Ex-lawmaker 'spooked' by Trump's pick to head intel agencies: 'This creates an enormous risk to our country'
Richard Grenell, U.S. Ambassador to Germany, delivers remarks on June 15, 2018, in Kiel, Germany, for Kiel Week. (U.S. Navy photo by Mass Communication Specialist 1st Class Justin Stumberg/Released)

A former Democratic congresswoman was "spooked" by President Donald Trump's choice for acting director of national intelligence -- a position she helped create after 9/11.


Trump tapped German ambassador Richard Grenell -- who has no background in intelligence -- to oversee U.S. spy agencies, and former congresswoman Jane Harman warned in a New York Times column that his inexperience would endanger national security.

"With acting cabinet secretaries everywhere, the Departments of Homeland Security and State hollowed out, and the recent departure of high-profile, nonpolitical appointees on the National Security Council staff," Harman wrote, "the judgment and experience about who wants to attack us and where is basically gone. This creates an enormous risk to our country."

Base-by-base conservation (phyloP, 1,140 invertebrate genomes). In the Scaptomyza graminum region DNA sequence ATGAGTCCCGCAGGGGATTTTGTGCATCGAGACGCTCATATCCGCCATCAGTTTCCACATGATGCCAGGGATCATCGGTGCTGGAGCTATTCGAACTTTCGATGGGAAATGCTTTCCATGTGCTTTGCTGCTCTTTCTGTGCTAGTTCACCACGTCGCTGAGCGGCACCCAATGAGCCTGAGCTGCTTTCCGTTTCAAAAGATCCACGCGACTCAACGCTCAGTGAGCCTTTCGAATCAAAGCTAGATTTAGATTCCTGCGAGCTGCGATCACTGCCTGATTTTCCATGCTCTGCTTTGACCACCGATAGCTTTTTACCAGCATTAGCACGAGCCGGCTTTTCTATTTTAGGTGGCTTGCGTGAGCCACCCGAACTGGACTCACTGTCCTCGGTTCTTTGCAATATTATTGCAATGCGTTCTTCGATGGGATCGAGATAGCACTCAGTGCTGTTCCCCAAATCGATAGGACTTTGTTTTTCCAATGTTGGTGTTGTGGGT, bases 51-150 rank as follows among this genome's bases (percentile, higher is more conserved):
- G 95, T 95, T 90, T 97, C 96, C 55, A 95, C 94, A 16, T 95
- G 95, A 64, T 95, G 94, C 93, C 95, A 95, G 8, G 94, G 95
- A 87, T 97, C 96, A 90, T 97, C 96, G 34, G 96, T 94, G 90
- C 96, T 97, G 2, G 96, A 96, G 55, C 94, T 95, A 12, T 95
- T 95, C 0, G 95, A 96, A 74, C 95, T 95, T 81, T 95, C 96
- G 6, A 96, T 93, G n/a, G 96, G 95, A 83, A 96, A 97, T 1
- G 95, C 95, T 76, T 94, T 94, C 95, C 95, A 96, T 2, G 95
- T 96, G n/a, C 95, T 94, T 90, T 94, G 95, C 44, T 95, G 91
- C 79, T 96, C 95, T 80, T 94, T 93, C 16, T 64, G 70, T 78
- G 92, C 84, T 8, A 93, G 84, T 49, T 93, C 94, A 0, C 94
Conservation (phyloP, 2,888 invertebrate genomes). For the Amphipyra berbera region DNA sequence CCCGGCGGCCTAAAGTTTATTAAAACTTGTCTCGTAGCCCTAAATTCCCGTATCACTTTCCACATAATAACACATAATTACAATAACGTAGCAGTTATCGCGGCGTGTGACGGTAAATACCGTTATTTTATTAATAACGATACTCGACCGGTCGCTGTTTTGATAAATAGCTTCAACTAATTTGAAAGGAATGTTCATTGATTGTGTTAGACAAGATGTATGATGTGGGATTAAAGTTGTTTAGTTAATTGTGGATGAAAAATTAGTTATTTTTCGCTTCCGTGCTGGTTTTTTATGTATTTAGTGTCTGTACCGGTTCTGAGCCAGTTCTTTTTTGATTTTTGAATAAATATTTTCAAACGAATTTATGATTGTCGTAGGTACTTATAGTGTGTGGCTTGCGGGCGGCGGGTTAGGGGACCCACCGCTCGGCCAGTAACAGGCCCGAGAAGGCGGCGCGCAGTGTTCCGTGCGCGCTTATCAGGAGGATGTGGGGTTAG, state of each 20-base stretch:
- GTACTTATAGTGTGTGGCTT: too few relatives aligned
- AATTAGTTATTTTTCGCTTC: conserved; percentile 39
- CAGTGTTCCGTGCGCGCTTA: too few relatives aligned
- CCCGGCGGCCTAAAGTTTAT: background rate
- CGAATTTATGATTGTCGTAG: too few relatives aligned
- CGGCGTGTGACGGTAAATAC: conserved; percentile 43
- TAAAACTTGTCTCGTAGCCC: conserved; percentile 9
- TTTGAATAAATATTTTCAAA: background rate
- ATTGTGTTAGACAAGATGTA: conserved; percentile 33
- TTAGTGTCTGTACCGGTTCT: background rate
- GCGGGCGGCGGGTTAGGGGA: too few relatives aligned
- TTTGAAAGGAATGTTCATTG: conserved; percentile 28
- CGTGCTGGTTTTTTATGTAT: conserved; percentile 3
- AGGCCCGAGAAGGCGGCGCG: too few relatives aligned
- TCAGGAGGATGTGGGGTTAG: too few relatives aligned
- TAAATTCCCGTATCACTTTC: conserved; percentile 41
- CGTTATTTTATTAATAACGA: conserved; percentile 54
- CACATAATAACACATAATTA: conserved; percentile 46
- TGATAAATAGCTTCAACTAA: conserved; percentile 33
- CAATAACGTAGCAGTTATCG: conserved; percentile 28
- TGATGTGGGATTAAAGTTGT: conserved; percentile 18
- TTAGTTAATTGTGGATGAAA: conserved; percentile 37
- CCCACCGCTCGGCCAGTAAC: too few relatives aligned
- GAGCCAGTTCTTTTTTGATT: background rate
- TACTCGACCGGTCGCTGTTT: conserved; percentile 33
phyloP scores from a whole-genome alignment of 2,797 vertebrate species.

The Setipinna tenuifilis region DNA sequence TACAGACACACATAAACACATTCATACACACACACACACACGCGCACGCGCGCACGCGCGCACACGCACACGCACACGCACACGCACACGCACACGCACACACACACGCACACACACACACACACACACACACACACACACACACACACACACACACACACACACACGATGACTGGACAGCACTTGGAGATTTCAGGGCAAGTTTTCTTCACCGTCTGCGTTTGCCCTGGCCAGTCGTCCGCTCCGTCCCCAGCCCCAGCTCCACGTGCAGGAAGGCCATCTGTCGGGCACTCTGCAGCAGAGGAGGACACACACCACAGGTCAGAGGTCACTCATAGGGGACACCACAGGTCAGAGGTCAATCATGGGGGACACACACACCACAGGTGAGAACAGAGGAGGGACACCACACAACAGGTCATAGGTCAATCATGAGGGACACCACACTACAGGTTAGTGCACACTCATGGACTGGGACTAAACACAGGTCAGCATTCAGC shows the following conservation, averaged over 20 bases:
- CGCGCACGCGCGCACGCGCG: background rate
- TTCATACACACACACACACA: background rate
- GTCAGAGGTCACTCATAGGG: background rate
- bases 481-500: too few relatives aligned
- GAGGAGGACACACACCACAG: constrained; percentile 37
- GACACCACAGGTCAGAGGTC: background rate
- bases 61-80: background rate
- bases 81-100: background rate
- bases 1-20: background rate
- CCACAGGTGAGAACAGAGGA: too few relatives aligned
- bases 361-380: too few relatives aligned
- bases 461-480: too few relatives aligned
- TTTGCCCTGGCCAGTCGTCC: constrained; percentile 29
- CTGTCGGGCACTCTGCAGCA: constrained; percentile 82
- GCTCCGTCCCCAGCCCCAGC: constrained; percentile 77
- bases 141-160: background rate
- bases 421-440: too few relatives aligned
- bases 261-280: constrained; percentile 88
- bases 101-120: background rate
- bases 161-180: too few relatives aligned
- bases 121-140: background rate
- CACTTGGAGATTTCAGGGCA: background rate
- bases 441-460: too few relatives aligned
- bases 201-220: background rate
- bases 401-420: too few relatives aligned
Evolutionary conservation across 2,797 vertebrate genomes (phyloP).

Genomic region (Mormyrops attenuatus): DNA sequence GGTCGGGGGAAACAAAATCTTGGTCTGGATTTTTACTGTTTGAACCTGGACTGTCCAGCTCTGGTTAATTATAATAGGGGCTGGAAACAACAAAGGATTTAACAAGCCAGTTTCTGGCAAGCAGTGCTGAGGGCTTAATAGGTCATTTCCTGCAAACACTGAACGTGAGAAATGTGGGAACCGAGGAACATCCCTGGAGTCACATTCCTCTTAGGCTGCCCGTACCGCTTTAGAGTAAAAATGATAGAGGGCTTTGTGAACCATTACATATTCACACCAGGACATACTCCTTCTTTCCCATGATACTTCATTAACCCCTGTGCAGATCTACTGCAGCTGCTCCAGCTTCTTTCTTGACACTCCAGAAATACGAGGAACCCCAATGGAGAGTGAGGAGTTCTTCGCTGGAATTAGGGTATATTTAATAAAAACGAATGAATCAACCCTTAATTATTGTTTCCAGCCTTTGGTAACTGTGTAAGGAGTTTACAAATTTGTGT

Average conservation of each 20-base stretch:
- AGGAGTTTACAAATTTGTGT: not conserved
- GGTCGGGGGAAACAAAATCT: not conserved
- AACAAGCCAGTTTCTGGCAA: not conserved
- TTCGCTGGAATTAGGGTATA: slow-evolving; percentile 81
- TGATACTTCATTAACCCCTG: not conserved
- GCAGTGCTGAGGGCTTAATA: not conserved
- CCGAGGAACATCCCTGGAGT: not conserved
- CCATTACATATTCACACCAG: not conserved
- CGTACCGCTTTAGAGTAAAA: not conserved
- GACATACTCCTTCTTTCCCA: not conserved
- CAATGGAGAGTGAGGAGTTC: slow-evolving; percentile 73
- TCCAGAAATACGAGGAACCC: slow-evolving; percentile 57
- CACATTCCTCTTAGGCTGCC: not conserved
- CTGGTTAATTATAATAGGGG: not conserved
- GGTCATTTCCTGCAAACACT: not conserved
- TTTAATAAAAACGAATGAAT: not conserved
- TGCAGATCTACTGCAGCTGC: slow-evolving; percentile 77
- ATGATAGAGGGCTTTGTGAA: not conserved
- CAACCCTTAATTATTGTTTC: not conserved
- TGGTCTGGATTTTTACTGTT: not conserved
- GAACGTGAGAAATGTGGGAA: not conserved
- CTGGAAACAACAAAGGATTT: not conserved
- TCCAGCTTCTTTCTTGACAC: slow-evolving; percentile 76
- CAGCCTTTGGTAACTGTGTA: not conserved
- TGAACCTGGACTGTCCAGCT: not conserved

Grenell was appointed after the president reportedly became angry that a senior intelligence official notified Congress that Russia was interfering in the 2020 election on his behalf, and Harman said Trump's politicization of intelligence created an enormous risk.

"Allied services also won’t trust us if our own officers face constant pressure to politicize intelligence," wrote Harman, who was the ranking Democrat on the House Intelligence Committee and the Homeland Security Committee's intelligence subcommittee. "That means reporting streams will dry up, we won’t get early warning on planned attacks and we will lose critical knowledge about the decisions adversaries are making that may not have consequences today, but could have huge ones in the next decade."

Harman warned that Grenell's appointment signaled a coming purge of officials who aren't willing to tell the president what he wants to hear.

"A so-called house clearing could damage our intelligence abilities for at least a generation," Harman wrote. "Recruitment and retention will of course plummet, and those officers and analysts left won’t have the mentorship or the experience to ensure our assessments are based on truth."